Kids Need Hours Outdoors Daily
Russ Chastain 03.08.19
I recently ran across a blog post which claims that “children should be outside for 4-6 hours every day.” And I can’t say I disagree.
As a young ‘un, I spent a lot of time outdoors. There really wasn’t that much to do inside our house anyhow. We got 3 or 4 TV channels, we had no video games, and we lived in a place where I could roam in the woods nearby, often to my heart’s content.
It was undoubtedly good for this skinny, shy kid.
The author of the article in question states that while she’s aware that 4-6 hours per day is recommended — saying “I first came across this time recommendation in the works of Charlotte Mason, a classical English educator who lived at the turn of the 20th century” — she can only manage to do it three or four times per week. Still, that’s a lot more than many kids get these days.
She was a hesitant convert to this philosophy, but gave it a try and became a believer:
At the invite of a friend we began to spend large immersive chunks of time in nature and immediately my eyes were opened. Children who are allowed this freedom of time outside get lost in nature. They get lost in their imaginations and they get lost in wonder. And then they rapidly develop. There are many factors why but one reason is due to the rich sensory environment that nature always provides.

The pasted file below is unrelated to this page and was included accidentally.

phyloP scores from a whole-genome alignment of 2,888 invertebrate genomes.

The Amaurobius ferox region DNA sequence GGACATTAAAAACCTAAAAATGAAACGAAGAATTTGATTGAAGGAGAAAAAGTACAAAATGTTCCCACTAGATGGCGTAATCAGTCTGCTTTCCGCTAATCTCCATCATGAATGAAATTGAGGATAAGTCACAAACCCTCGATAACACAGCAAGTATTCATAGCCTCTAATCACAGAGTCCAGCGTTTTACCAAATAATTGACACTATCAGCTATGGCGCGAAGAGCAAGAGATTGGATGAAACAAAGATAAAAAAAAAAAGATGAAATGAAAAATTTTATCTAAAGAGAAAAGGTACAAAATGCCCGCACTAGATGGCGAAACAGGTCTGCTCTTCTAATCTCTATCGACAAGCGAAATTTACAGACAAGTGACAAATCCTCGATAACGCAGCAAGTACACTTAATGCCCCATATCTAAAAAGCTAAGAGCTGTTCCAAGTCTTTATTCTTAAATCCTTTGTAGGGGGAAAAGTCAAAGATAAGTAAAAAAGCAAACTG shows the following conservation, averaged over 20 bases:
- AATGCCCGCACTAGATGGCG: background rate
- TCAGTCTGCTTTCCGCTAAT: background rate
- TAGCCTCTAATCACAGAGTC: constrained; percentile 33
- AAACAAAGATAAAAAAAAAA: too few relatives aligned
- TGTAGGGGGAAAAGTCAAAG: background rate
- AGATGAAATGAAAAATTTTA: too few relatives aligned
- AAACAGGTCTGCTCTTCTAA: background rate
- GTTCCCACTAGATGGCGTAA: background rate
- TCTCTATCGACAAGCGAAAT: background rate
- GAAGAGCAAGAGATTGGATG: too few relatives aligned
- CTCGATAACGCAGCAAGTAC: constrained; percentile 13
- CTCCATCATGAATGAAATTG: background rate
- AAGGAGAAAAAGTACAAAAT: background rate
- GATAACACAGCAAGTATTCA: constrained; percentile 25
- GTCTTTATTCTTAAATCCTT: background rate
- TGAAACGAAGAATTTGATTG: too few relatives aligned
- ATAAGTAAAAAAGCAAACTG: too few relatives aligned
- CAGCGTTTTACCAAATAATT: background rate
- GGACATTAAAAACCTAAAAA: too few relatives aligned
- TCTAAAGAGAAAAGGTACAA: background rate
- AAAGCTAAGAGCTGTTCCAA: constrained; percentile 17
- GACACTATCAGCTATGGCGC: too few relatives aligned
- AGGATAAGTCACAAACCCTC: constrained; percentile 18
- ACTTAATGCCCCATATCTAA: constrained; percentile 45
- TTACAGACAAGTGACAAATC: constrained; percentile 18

She also notes that the findings of Charlotte Mason are being backed up by modern research as well:
In Balanced and Barefoot: How Unrestricted Outdoor Play Makes for Strong, Confident and Capable Children, Angela J. Hanscom writes ‘kids of all ages should get at least three hours of free play outdoors a day.’ (emphasis in original)
I’m sure glad I spent a lot of time outdoors as a young person, and I continue to do so as an adult. It enriches my life and I’m sure it has made my life more complete. Our planet is nothing short of awe-inspiring, and can best be enjoyed via “boots on the ground,” so to speak.
She makes another good point as well:
If children can consume media through screens 1200 hours a year on average than [sic] the time is there and at least some of it can and should be shifted towards a more productive and healthy outcome.
Sounds right to me. After all, it’s not called “The Great Outdoors” for nothing!